• I worry about not being able to be an escort when my two boys go through the temple
  • I worry about Mary and the children following me
  • I worry about leaving Mary to take the role of a single mother at church on Sundays
  • I worry about never being able to go to the temple again, the one thing remaining that ties us to the esoteric church of 200 years ago
  • I worry about not completing temple ordinances for my ancestors, something I have been working on for 25 years.
  • I worry about others having to come to my home to give Mary and our children blessings
  • I worry about being the last person in my family to go on a mission despite being the first
  • I worry about what it would mean to my parents, who were my pioneers
  • I worry about what it would mean to those I taught and baptized on my mission
  • I worry about not being able to give my boys the Melchizedek Priesthood, something my dad was never able to do for me.
  • Related to that, I worry about not being able to be ordained a high priest by my dad, the last chance I have to get my priesthood lineage from him
  • I worry about satisfying those who already expect me to leave

So, for anyone wondering what I’m struggling with, it isn’t about trying to reconcile my beliefs with the new policy to rationalize it. I think it’s wrong. Period.

No, I’m struggling with so much more and with something far more complex.

And I don’t know how long it will take before I have my answer, nor what will happen when something like this happens again.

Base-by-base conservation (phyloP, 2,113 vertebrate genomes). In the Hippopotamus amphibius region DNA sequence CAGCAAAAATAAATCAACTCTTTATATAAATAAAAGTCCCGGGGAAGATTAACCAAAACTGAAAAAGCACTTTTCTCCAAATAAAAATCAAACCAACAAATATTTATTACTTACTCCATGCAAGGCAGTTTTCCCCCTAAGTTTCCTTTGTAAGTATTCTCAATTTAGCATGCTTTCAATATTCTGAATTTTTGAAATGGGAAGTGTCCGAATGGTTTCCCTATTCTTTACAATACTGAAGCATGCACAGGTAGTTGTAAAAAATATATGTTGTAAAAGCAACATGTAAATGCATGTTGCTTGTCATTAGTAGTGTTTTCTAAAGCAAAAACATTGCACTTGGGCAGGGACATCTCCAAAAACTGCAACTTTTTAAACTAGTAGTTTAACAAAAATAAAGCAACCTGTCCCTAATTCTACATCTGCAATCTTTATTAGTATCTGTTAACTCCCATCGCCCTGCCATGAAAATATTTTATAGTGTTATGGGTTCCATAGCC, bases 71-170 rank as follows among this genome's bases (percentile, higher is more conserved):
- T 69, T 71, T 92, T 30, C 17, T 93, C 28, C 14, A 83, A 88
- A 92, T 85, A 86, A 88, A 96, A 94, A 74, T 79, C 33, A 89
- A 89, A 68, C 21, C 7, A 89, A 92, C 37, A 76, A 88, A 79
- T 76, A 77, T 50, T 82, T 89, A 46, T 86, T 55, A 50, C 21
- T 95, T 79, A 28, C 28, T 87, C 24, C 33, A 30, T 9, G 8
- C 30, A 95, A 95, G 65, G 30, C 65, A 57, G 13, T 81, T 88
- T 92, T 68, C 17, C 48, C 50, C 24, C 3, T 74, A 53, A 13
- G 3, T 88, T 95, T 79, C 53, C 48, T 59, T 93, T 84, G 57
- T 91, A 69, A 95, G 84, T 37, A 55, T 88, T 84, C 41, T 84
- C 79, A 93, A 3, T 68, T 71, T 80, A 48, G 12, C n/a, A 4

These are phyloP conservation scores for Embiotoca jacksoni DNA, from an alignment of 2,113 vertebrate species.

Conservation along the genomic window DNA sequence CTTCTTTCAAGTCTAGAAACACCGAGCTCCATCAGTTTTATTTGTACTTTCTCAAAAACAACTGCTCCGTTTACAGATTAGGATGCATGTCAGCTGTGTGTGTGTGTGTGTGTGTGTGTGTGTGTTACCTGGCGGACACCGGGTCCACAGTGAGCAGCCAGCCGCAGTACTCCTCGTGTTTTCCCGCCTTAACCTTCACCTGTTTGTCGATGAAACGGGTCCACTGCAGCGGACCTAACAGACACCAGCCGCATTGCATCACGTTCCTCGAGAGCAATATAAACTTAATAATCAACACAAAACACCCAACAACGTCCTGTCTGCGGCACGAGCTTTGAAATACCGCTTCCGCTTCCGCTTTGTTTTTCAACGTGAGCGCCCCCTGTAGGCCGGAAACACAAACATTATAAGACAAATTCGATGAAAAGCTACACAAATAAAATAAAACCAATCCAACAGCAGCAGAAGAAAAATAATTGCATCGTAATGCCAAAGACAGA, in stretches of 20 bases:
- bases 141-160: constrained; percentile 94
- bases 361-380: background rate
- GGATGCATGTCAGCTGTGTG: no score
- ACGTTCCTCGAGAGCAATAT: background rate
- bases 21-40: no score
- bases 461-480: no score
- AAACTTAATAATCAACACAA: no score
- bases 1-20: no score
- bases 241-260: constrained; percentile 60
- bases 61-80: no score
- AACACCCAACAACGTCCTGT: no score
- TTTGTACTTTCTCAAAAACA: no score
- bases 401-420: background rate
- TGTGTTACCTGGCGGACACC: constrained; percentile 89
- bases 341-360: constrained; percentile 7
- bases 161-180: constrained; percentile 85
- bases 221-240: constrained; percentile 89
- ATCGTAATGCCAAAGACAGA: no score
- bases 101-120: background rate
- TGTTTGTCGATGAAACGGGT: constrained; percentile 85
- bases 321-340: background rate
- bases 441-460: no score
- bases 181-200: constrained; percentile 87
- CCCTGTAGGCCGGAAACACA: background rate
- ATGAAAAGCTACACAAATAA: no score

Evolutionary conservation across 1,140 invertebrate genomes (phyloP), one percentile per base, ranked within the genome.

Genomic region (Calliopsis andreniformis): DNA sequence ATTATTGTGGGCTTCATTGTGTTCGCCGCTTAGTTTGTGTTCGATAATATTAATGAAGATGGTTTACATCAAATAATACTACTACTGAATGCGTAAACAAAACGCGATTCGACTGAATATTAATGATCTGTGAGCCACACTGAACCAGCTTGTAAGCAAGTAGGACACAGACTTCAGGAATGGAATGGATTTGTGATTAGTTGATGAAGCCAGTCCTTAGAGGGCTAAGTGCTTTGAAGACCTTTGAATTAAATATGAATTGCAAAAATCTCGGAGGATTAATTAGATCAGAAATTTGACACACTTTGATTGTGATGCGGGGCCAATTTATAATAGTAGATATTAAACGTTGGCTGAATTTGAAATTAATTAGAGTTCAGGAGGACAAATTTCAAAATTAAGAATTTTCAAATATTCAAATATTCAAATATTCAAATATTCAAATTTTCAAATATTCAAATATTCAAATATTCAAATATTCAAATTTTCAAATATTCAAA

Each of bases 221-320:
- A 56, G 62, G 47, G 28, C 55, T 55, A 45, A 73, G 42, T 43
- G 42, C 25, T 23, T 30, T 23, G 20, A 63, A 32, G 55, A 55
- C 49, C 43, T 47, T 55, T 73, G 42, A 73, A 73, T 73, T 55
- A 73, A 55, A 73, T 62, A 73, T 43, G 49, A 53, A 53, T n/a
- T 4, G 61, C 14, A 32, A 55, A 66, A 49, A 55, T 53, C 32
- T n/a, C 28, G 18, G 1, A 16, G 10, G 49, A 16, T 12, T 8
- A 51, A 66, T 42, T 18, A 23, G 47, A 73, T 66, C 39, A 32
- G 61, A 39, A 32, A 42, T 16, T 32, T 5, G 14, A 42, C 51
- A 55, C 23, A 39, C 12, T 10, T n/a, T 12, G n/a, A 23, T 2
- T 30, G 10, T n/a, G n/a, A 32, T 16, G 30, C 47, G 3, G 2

What I do know is that it’s not an easy decision for those who decided to leave the church, and we should be careful about judging them when they do.

What does the excommunication of John and Kate mean for the Bloggernacle?

I’m sure you’ve heard by now, but the New York Times reports that John Dehlin and Kate Kelly face excommunication with church leaders.

I’m not going to discuss the morality or the logistics of these actions. I’m sure there will many others who will. What I am interested in is how this will affect the Bloggernacle.

Our Thoughts has been around for 11 years. It’s one of the oldest LDS-themed blogs, and about six months after it’s founding is when others started to pop up everywhere.

The Bloggernacle has served as a great vehicle for discussion difficult issues or questions without anyone fearing judgement or retribution. People felt comfortable expressing their doubts, and many found it cathartic and encouraging.

With Dehlin and Kelly facing excommunication, will it change the Bloggernacle. Will people stop asking difficult questions or sharing troubling doubts? Will people end up leaving the church because there’s nowhere to work through their challenges?

What do you think?

Is Religion Compatible with the Scientific Method

I’ve touched on this before, but felt that the general consensus was that faith is at least as reliable as science. I’m wondering how people deal with the problems that arise when faith and science collide.

From the LDS Church News:

…[T]here is no conflict between the facts and truths of science and those given to us by direct revelation. Rather than conflicting, the facts and truths in each area complement each other, each supplying answers to basic questions which we must know, eventually, if we are to fulfill our destiny as sons and daughters and co-partners with our Father in His eternal plan.

Apparent conflicts arise when the theories of science — which serve as a scaffolding erected to try to understand relationships among observed facts — are mistaken for the experimentally verified facts.

I can think of many examples where not just theories but experimentally verified facts conflict with religion. One need only a cursory review of the scientific method to realize that religion and science clash at every turn. Despite the numerous quotations from Church leaders that true science and religion are bedfellows, I see them as diametrical opposites and wonder how they can exist together when one consistently conflicts with the other.